Aims It has long been held that high-quality care has both technical and interpersonal aspects. The nature and strength of any association between both aspects remain poorly explored. This study investigated the associations between diabetes patients’ reports of receiving recommended care (as measures of technical quality) and their experience and ratings (as measures of interpersonal care).
Methods Using data from a cross section of 3096 patients with diabetes nested within 24 diabetes-care-networks, we conducted multilevel regression analysis of the relationships between nine indicators of receiving care recommended in practice guidelines and: six scales of patient experience and global ratings of general practitioner, nurses, and overall diabetes care.
Results On average, reporting having received recommended care was associated with reporting better patient experience and ratings. The extent and frequencies of these associations varied across the different care processes. Receiving foot examination, physical activity advice, smoking status check, eye examination, and HbA1c testing, but not nutritional advice, urine, cholesterol or blood pressure checks, were statistically associated with better patient experience and global ratings. Those who received HbA1c testing rated their overall care 1.002 points higher (95% confidence interval: 0.726–1.278) on a scale of 0–10 than those who did not.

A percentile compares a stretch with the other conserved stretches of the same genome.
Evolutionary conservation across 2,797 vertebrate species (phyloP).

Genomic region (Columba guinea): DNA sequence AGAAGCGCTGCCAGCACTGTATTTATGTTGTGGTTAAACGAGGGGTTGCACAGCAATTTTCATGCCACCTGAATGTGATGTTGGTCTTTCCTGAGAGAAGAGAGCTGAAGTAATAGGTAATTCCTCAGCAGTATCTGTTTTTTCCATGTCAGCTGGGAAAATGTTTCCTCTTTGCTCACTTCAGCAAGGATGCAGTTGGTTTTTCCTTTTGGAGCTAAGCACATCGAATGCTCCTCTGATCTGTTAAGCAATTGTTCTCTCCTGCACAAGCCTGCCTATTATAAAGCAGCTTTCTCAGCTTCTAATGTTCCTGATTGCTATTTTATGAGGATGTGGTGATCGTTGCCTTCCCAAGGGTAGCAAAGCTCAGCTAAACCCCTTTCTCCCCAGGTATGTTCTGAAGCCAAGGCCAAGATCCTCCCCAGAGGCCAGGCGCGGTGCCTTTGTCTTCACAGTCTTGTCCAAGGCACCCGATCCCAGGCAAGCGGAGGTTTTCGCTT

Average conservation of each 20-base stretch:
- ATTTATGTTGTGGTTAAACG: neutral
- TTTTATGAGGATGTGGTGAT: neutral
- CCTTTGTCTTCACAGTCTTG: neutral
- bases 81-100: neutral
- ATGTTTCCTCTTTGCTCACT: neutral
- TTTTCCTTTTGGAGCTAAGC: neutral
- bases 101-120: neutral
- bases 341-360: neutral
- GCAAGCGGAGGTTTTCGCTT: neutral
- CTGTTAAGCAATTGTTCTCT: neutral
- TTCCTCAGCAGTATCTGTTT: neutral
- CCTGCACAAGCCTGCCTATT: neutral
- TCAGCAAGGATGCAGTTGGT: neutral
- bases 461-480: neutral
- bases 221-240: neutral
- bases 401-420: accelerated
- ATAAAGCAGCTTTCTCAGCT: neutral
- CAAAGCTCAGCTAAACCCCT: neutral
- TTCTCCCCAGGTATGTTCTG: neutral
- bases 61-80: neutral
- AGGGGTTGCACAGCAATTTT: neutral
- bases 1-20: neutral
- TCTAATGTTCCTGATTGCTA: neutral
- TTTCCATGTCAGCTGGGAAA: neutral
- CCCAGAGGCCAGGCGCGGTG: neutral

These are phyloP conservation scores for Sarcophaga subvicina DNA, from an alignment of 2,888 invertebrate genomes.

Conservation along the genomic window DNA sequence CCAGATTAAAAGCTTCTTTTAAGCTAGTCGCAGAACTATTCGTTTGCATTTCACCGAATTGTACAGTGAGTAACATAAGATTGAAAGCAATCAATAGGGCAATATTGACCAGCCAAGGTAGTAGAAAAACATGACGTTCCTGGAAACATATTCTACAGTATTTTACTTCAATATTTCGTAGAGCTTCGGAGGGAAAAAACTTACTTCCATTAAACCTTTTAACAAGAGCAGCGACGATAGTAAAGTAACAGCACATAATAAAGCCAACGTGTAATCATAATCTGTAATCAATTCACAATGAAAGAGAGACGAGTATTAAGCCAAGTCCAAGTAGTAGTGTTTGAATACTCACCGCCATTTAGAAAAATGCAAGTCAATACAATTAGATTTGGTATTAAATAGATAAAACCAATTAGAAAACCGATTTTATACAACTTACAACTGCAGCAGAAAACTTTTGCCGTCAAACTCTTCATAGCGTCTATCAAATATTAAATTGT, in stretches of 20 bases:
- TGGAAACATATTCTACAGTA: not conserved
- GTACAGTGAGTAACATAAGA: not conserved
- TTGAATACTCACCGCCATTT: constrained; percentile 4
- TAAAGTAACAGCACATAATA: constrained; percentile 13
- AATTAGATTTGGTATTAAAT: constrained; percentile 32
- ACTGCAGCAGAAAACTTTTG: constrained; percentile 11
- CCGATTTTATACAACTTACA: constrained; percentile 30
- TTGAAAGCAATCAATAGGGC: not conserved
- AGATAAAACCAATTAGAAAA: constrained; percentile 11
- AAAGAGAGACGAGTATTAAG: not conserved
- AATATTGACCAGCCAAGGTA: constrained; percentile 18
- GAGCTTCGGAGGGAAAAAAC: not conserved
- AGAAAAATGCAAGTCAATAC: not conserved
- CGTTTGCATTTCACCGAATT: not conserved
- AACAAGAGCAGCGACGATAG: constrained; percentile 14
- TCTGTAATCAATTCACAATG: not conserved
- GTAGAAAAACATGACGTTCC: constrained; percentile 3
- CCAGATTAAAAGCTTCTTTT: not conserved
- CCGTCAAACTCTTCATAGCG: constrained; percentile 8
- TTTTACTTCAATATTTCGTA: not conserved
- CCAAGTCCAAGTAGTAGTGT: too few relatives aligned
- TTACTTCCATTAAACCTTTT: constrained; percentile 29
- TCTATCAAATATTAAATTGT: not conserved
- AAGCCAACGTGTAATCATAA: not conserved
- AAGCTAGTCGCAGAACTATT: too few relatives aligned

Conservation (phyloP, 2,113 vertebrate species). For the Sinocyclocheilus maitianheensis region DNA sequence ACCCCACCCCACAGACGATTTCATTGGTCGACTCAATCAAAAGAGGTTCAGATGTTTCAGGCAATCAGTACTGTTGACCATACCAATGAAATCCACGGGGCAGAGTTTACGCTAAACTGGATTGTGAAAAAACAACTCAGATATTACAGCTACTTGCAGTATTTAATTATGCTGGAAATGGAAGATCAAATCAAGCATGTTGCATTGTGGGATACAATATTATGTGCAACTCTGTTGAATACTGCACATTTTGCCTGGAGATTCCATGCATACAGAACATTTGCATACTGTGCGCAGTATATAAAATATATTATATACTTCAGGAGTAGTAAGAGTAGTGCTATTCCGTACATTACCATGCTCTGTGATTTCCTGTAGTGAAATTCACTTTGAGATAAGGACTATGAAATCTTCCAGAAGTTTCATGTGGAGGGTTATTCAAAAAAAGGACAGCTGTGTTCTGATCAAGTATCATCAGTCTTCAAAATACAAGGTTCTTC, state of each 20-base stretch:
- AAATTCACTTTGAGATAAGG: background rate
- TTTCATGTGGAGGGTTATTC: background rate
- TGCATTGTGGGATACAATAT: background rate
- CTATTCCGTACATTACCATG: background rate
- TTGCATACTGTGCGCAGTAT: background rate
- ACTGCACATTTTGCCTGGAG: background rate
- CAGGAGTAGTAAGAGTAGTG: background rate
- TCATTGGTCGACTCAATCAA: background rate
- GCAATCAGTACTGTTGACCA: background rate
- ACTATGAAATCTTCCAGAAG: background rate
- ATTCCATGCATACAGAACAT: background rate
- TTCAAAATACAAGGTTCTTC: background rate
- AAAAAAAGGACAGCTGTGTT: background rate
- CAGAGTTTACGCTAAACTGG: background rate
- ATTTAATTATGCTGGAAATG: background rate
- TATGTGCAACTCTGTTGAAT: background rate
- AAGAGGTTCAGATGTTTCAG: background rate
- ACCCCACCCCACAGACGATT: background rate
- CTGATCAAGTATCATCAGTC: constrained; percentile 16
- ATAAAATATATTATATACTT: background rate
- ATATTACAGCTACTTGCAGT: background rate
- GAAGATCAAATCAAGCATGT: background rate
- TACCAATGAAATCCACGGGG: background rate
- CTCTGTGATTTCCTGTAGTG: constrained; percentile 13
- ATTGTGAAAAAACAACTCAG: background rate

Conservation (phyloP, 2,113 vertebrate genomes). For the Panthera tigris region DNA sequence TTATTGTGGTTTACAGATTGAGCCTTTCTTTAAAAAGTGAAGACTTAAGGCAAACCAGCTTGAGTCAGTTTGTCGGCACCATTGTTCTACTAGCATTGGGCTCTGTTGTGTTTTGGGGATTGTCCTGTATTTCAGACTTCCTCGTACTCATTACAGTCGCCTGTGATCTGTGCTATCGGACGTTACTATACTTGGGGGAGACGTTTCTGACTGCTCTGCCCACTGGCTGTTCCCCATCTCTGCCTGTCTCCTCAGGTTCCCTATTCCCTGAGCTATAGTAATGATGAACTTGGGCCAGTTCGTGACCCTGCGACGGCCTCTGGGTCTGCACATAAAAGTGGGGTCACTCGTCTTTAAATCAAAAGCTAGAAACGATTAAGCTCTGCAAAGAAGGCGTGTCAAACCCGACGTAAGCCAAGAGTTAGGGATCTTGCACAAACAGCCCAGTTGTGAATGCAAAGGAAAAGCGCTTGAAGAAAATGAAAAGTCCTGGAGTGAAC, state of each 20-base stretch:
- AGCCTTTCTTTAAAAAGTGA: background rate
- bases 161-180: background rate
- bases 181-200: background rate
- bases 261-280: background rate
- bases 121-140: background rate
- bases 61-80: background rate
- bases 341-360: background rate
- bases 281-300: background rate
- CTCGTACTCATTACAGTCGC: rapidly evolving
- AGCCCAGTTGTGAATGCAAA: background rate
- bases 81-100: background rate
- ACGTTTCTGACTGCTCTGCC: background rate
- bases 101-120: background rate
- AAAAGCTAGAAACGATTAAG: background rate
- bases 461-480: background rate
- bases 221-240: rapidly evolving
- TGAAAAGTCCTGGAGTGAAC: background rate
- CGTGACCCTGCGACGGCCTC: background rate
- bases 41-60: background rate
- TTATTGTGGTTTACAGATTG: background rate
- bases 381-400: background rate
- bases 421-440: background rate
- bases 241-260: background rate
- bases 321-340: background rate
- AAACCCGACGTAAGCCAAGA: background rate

Conclusions Higher self-reported technical quality of care in diabetes appears to be frequently but not always associated with better experiences and ratings. It is possible that the former leads to the latter and/or that both share a common cause within providers. Both care aspects do not seem interchangeable during performance assessment.